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NSF International


NSF Publishes First U.S National Standard for Water Reuse Systems

NSF/ANSI 350 establishes criteria to improve awareness and acceptance of water reuse technologies

Published: Wednesday, November 23, 2011 - 15:33

(NSF: Ann Arbor, MI) -- NSF International, a global public health and environmental organization, has published the first American national standard for commercial and residential on-site water reuse treatment systems: NSF/ANSI 350—“Onsite residential and commercial reuse treatment systems.” The new standard complements NSF’s expanding scope of environmental standards and sustainable product standards, which help establish criteria for, and clear methods of, evaluating environmental and sustainable product claims.

NSF/ANSI 350 establishes criteria to improve awareness and acceptance of water reuse technologies that reduce impacts on the environment, municipal water and wastewater treatment facilities, and energy costs. According to the American Water Works Association, 84 percent of residential water is used in nondrinking (i.e., nonpotable) water applications such as lawn irrigation, laundry, and toilet flushing. Residential and commercial builders, architects, and regulators are turning to on-site wastewater reuse systems as a solution to water scarcity and energy costs associated with the treatment and distribution of municipal water and wastewater.

Certifying a water reuse system to NSF/ANSI 350 also satisfies requirements for leading green building programs. The U.S. Green Building Council has included reference to NSF/ANSI 350 in its Leadership in Energy and Environmental Design (LEED) Building Design and Construction 2012 draft standard. Products certified to NSF/ANSI 350 also could satisfy gray water use strategies under the National Association of Home Builders (NAHB) National Green Building Certification program as an innovative practice.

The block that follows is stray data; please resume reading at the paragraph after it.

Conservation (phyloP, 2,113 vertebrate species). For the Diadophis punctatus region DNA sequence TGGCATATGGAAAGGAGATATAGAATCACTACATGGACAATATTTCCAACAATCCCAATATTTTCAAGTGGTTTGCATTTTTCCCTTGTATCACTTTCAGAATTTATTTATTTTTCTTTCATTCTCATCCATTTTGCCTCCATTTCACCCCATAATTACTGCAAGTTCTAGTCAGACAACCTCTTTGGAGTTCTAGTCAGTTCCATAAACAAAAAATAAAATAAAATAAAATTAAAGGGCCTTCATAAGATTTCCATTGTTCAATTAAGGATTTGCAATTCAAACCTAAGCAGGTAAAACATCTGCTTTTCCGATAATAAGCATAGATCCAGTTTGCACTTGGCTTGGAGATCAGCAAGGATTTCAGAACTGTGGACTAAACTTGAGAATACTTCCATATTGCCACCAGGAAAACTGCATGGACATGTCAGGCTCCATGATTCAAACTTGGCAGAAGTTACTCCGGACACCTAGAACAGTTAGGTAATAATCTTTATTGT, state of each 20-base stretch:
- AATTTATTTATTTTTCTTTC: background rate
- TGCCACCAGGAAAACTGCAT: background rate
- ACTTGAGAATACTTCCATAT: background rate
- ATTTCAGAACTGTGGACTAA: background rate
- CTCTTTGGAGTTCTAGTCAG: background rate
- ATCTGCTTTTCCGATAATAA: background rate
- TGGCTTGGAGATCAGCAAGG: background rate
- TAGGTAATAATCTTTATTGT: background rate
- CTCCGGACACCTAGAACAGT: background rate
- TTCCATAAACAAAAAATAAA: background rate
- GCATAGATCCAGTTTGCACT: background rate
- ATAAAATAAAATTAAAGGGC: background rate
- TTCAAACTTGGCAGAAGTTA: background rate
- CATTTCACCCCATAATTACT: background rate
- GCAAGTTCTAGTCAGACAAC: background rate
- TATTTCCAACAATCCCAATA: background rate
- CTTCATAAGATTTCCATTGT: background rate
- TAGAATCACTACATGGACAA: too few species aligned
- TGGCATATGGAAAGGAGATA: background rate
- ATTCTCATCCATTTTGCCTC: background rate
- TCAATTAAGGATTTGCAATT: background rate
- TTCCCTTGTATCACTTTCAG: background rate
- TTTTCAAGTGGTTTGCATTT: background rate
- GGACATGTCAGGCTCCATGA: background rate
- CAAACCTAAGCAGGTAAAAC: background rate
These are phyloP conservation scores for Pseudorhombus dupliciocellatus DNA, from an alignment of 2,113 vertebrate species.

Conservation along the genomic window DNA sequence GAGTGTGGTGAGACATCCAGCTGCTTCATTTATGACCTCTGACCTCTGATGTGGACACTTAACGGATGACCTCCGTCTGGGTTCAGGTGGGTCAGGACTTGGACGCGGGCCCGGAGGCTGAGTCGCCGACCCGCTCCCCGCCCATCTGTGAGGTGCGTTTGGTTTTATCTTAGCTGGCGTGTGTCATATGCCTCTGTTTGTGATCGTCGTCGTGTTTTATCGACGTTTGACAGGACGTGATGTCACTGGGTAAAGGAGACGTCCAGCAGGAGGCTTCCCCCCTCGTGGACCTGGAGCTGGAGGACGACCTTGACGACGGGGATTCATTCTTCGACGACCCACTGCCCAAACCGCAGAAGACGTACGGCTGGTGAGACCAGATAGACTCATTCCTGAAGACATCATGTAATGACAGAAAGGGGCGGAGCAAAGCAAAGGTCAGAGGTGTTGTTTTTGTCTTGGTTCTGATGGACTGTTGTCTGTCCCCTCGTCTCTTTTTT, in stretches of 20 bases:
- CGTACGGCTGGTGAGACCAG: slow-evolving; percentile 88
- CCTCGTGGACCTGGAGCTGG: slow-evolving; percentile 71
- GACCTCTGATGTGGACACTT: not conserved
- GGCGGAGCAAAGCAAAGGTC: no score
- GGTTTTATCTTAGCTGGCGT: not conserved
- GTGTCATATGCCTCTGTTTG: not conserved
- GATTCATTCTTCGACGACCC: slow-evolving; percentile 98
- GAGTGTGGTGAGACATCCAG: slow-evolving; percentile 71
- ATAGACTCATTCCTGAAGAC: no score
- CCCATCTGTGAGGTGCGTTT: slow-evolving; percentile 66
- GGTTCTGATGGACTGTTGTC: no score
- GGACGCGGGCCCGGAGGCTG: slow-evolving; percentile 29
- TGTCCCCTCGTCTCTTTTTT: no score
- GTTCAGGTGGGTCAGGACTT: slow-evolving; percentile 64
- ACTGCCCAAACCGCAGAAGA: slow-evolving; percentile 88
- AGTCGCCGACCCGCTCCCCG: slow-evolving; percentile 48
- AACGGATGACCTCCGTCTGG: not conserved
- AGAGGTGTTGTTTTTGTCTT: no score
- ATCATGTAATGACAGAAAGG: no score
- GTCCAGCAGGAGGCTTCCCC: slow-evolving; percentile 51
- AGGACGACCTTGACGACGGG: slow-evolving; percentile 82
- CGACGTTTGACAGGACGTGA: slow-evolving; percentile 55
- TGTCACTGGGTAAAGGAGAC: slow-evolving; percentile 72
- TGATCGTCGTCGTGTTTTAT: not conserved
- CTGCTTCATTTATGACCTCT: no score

NSF developed this U.S. national standard for evaluating onsite water reuse technologies to ensure the systems properly treat gray water (i.e., wastewater generated from activities such as laundry and bathing) and combined wastewater (i.e., all sources of wastewater generated within a residence or building) for reuse in nonpotable applications. NSF/ANSI 350 establishes materials, design and construction, and performance requirements for on-site residential and commercial water reuse treatment systems and sets water quality requirements for the reduction of chemical and microbiological contaminants for nonpotable water use. Treated wastewater (i.e., treated effluent) can be used for restricted indoor water use, such as toilet and urinal flushing, and outdoor unrestricted water use, such as lawn irrigation.

Shawnee, Kansas-based Bio-Microbics Inc., a manufacturer of clean technologies, is the first company to earn NSF/ANSI 350 certification for its Bio-Barrier membrane bioreactor (MBR). NSF scientists conducted an evaluation spanning more than six months of continuous operation of the Bio-Microbics Bio-Barrier MBR treatment system at one of NSF’s approved wastewater testing facilities.

“Certification to NSF/ANSI 350 positions on-site water reuse technologies as a viable solution to increasingly overburdened water and wastewater treatment facilities, water scarcity, and increasing costs associated with energy and water use,” says Tom Bruursema, general manager of NSF Sustainability. “Innovative clean technology manufacturers, such as Bio-Microbics, can now demonstrate the acceptability and effectiveness of their products, helping these technologies to be adopted more quickly into the marketplace.”

“Bio-Microbics is proud to be the first to earn certification against the new NSF water reuse treatment standard, which provides a sustainability benchmark to certify water reuse products,” says Bob Rebori, president of Bio-Microbics. “With green building and sustainable products becoming the focus of regulators, commercial and residential builders, and consumers, this new standard provides the water reuse industry with a way to meet the needs of their customers and set their products apart from those with unsubstantiated environmental claims.”

To learn more about NSF/ANSI Standard 350, contact Tom Bruursema at nsf350@nsf.org, or visit nsf.org/info/nsf350. Click here to purchase a copy of the standard.


About The Author

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NSF International

Manufacturers, regulators, and consumers look to NSF International for the development of public health standards and certification programs that help protect the world’s food, water, consumer products and environment. NSF’s mission is to protect and improve global human health. As an independent, accredited organization, its standards group facilitates the development of standards, and its service groups test and certify products and systems. NSF also provide auditing and risk management solutions for public health and the environment.